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Agency Forms Undergoing Paperwork Reduction Act Review

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Information about this document as published in the Federal Register.

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The Centers for Disease Control and Prevention (CDC) has submitted the following information collection request to the Office of Management and Budget (OMB) for review and approval in accordance with the Paperwork Reduction Act of 1995. The notice for the proposed information collection is published to obtain comments from the public and affected agencies.

Written comments and suggestions from the public and affected agencies concerning the proposed collection of information are encouraged. Your comments should address any of the following: (a) Evaluate whether the proposed collection of information is necessary for the proper performance of the functions of the agency, including whether the information will have practical utility; (b) Evaluate the accuracy of the agencies estimate of the burden of the proposed collection of information, including the validity of the methodology and assumptions used; (c) Enhance the quality, utility, and clarity of the information to be collected; (d) Minimize the burden of the collection of information on those who are to respond, including through the use of appropriate automated, electronic, mechanical, or other technological collection techniques or other forms of information technology, e.g., permitting electronic submission of responses; and (e) Assess information collection costs.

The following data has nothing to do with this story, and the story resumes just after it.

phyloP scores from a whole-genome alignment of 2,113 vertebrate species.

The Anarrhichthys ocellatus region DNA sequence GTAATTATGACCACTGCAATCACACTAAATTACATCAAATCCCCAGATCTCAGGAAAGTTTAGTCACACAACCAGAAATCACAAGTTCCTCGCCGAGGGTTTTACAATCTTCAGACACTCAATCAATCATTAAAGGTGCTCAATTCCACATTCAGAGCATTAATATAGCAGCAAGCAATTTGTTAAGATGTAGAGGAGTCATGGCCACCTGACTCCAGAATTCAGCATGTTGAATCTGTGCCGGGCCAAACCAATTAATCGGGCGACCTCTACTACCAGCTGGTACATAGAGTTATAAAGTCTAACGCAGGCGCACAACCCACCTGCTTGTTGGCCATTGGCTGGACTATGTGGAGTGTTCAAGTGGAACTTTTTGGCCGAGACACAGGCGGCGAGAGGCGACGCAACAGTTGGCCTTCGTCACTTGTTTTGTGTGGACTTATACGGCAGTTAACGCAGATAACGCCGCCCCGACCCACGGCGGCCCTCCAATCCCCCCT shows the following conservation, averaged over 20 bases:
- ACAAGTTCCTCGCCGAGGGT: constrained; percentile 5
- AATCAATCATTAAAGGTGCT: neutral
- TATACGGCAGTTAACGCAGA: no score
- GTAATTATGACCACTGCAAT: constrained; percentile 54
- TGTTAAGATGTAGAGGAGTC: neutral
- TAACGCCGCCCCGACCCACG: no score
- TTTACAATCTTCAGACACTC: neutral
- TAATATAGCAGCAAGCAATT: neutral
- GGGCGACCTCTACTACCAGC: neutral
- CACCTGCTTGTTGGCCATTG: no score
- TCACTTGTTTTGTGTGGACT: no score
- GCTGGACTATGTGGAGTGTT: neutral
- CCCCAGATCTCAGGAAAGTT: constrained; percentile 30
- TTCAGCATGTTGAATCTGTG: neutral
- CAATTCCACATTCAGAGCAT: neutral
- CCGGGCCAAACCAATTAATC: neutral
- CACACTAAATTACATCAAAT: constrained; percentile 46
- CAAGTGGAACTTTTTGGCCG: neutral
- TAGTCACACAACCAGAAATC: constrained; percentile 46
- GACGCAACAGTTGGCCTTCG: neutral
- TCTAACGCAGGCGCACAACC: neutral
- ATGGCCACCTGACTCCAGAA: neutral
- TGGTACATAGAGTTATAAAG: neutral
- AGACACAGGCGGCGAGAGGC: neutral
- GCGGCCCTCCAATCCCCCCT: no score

To request additional information on the proposed project or to obtain a copy of the information collection plan and instruments, call (404) 639-7570 or send an email to Written comments and/or suggestions regarding the items contained in this notice should be directed to the Attention: CDC Desk Officer, Office of Management and Budget, Washington, DC 20503 or by fax to (202) 395-5806. Written comments should be received within 30 days of this notice.

Proposed Project

Developing Effective Messages about Excessive Alcohol Consumption: Formative Focus Groups with Adult Drinkers and Abstainers—New—National Center for Chronic Disease Prevention and Health Promotion (NCCDPHP), Centers for Disease Control and Prevention (CDC).

Background and Brief Description

Excessive alcohol use, including binge drinking, is responsible for approximately 88,000 deaths in the U.S. annually—including one in 10 deaths among working-age adults ages 20-64. On average, for each death due to alcohol, an individual's life is cut short by 30 years. Excessive alcohol use can also lead to motor vehicle crashes; intimate partner violence; and risky sexual behaviors, increasing the risk of HIV, other sexually transmitted infections, and unintended pregnancy. Over time, excessive alcohol use can lead to alcohol dependence, liver disease, high blood pressure, heart attack, stroke, and certain kinds of cancer. Furthermore, in 2010, excessive alcohol use cost the United States government $249 billion, or $2.05 per drink.